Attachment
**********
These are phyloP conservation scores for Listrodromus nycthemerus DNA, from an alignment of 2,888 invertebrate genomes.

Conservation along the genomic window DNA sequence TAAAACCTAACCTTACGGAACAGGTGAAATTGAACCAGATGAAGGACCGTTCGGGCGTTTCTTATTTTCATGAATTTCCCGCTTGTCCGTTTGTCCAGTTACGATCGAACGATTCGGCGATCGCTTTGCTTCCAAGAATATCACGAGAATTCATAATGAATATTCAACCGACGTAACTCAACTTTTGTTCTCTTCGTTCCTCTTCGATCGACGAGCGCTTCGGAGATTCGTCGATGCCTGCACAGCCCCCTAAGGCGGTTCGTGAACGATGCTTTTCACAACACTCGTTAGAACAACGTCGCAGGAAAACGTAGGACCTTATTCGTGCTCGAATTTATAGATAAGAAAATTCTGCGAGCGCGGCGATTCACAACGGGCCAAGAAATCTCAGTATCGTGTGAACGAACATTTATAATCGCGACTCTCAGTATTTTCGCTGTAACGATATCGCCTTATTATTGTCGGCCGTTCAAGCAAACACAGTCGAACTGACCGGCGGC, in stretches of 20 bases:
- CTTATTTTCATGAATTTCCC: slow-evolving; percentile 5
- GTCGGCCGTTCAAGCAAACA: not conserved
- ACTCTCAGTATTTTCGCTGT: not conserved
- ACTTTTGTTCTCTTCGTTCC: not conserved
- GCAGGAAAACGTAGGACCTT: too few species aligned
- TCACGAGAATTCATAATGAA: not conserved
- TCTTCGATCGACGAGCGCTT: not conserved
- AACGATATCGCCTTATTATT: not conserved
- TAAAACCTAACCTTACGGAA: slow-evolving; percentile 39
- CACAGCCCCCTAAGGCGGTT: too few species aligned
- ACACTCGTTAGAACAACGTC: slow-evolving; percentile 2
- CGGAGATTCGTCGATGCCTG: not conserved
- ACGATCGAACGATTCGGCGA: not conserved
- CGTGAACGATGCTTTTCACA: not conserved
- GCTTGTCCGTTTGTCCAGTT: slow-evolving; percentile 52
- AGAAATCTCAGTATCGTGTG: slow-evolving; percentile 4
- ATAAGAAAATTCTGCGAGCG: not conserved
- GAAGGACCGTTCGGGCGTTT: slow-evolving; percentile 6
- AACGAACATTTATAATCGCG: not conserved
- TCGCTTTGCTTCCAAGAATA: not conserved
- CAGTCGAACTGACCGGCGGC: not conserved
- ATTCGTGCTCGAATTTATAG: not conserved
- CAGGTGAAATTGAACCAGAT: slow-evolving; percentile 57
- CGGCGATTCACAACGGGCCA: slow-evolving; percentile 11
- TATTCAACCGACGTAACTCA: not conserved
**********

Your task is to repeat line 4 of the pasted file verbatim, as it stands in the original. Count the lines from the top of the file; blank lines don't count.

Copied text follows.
- GTCGGCCGTTCAAGCAAACA: not conserved